Huge pre-Thanksgiving storm lined up out west, taking dead aim at Vail, Beaver Creek
Tuesday looks like the deepest day in the Vail Valley
Satisfied? Was it everything you hoped it would be? Vail's opening day had people hooting and hawing all over the front side of Vail mountain as nearly 1,200 acres of terrain were opened.
Many of you haven't had an opening day this good for at least four years. The good news is there is one more gigantic storm lined up out west, pouring heavy rain in California, with blowing snow in areas like the Wasatch Mountains of Utah and the Tetons of Wyoming.
A large trough of low pressure will begin to move east over much of Utah by this evening, leaving snow, wind and valley rain in its wake. Warm southwest flow will keep our area partly cloudy and warm through the remainder of today (Saturday, Nov. 20).
Most forecasts have Vail and Aspen expecting snow by this evening. However, with warm daytime temps, I don't think we will see any accumulating snow until midday Sunday, Nov. 21.
That being said, when the brunt of this storm hits the Western Slope, we'll be in for one helluva Sunday night as winds will increase into the 30 mph range in the valleys with gusts into the 60 mph range over mountain tops, making winter driving almost impossible.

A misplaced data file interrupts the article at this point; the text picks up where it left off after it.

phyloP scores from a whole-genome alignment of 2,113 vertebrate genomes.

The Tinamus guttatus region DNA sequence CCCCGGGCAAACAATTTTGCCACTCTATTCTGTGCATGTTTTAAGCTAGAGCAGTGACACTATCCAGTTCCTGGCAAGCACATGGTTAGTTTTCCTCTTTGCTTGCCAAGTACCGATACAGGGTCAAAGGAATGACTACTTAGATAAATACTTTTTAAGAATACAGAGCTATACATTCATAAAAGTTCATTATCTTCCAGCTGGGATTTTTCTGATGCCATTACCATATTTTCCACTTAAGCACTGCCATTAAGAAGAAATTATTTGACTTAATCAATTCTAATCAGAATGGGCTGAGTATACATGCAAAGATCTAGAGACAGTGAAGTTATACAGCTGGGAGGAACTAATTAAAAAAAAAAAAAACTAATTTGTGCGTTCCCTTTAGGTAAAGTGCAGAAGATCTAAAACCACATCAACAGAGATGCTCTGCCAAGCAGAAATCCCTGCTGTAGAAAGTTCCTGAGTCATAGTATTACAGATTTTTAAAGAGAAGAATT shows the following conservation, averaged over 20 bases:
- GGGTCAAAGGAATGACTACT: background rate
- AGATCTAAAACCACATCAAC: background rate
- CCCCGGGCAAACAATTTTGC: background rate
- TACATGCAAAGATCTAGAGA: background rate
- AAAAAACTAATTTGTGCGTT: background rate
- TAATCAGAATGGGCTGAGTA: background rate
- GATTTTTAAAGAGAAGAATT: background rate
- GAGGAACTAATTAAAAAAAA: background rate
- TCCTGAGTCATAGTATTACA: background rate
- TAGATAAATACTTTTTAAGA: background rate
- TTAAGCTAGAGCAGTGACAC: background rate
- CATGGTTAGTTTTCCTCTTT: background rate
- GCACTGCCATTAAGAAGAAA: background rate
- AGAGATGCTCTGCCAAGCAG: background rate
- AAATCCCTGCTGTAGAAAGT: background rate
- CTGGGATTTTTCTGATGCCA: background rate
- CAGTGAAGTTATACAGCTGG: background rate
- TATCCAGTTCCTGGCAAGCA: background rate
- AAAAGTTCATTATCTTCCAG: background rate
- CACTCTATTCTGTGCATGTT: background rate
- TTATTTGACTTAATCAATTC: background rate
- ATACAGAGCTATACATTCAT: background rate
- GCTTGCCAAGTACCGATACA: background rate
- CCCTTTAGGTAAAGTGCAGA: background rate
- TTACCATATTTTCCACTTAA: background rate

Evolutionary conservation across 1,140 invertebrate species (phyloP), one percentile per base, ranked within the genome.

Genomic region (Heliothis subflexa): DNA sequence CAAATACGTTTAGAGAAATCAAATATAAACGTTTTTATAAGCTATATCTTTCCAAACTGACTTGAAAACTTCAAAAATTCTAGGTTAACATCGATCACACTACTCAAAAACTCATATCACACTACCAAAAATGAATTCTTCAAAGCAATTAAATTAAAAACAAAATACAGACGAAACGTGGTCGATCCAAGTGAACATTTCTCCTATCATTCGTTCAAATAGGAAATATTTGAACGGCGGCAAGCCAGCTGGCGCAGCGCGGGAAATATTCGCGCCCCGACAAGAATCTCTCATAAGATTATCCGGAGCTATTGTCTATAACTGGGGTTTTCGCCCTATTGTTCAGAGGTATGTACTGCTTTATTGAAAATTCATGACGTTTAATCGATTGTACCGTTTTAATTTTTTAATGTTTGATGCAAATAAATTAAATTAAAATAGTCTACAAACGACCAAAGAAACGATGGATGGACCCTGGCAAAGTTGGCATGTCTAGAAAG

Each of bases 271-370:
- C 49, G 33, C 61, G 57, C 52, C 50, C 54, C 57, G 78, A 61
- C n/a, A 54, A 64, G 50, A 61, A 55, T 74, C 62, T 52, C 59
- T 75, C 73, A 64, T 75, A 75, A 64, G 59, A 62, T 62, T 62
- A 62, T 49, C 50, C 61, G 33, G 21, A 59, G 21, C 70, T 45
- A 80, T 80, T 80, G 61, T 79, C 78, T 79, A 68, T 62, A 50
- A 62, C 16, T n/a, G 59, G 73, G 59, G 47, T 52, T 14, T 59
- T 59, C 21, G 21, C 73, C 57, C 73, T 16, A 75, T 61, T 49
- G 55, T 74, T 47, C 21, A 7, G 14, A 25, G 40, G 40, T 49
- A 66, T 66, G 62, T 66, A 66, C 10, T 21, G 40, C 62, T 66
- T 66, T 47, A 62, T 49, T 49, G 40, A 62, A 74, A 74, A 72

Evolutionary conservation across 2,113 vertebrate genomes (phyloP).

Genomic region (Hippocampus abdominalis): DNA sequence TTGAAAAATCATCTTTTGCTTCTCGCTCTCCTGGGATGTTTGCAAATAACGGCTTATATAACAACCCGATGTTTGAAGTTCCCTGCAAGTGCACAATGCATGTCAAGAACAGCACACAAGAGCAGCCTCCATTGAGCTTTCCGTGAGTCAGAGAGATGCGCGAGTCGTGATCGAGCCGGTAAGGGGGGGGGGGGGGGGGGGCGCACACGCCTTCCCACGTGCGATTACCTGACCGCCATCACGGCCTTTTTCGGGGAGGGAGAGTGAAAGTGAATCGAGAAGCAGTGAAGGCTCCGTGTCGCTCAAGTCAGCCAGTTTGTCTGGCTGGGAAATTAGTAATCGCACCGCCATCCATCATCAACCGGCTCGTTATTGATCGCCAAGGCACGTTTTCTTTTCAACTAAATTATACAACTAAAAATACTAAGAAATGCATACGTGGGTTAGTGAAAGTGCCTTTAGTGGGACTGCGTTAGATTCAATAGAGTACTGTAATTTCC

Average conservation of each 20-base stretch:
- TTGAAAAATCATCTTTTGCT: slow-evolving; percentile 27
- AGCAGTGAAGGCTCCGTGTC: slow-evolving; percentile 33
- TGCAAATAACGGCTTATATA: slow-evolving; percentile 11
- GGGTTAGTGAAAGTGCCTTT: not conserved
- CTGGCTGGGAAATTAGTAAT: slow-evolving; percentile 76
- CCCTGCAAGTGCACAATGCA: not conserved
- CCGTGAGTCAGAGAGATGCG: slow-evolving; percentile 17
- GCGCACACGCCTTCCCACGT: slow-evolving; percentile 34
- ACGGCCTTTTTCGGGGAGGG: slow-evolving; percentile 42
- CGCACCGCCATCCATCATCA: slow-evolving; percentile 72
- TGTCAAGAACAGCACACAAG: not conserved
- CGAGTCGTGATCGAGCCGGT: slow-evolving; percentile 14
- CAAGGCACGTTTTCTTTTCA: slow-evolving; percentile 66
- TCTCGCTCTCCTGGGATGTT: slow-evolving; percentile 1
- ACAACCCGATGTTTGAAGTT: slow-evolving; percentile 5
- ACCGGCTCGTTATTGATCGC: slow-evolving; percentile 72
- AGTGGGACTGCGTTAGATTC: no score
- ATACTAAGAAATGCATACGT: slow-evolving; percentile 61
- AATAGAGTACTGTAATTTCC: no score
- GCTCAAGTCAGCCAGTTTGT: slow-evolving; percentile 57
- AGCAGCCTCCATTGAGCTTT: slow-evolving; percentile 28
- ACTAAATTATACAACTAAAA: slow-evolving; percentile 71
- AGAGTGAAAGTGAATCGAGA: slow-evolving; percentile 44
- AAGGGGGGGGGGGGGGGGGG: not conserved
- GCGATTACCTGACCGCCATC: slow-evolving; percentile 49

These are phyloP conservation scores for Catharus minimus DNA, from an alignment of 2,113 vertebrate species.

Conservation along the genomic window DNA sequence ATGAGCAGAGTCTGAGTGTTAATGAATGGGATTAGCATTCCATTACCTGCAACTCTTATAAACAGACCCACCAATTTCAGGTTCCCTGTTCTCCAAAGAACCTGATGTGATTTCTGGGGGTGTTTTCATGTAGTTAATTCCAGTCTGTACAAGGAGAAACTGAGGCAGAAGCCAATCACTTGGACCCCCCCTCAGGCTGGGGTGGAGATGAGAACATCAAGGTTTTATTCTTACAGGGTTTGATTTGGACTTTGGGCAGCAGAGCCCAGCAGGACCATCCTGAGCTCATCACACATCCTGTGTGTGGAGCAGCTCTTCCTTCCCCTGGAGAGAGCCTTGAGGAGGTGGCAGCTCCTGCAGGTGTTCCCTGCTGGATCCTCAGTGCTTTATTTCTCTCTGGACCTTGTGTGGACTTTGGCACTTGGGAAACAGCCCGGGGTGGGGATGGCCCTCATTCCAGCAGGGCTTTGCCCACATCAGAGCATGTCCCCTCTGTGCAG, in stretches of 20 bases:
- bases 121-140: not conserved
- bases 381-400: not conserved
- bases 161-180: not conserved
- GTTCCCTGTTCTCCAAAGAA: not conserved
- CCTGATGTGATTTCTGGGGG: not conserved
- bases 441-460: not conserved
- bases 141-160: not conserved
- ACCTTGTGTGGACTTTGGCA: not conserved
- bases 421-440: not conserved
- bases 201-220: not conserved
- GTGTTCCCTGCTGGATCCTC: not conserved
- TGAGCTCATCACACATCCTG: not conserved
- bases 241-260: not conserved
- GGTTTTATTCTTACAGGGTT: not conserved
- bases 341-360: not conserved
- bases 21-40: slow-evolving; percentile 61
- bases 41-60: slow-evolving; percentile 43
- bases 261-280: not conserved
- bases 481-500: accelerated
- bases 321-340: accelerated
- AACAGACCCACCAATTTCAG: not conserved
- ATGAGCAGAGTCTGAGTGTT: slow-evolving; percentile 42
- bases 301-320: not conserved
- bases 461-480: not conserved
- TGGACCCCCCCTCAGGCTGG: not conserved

Monday and Tuesday look to be snow-packed as the trough moves south, bringing with it great dynamics with plenty of moisture from the Pacific. Snow totals for Monday morning (Nov. 22) should be in the 4-8 inch range, with snow falling off and on all day Monday.
On-mountain temps will fall into the 20s, with gusty winds shifting from southwest to northwest. Expect winds in the 15-25 mph range on mountain with gusts in the 35 mph range.
Tuesday, again, looks promising, as this forecaster thinks we will see at least a foot of snow overnight Monday into Tuesday due to the shifting of the winds out of the northwest. Temps for Tuesday will drop into the teens on mountain as colder air will follow this large trough.
Beaver Creek opens just in time to catch this cycle, dropping its ropes on Wednesday, Nov. 24.
Aspen and Snowmass will benefit from this storm early as the southwest flow will bring heavy snow Sunday night into Monday. Once the front moves through, snow will turn to showers for Monday and Tuesday. Expect a storm total of 10-20 inches by late Tuesday with locally higher amounts on southwest facing slopes.
Temps for the Roaring Fork Valley will be much the same as the Vail Valley, with southwest winds keeping things warm until Monday when the front moves through. Winds will gust into the 50's over the peaks with on mountain wind in the 15-25 mph range.
A cold Thanksgiving should be expected in the mountains of Colorado as we see brief clearing for next weekend. Overall, a great cycle to start out the season, and with many resorts opening for the Thanksgiving holiday, it looks like Colorado is the place to be for winter gurus.
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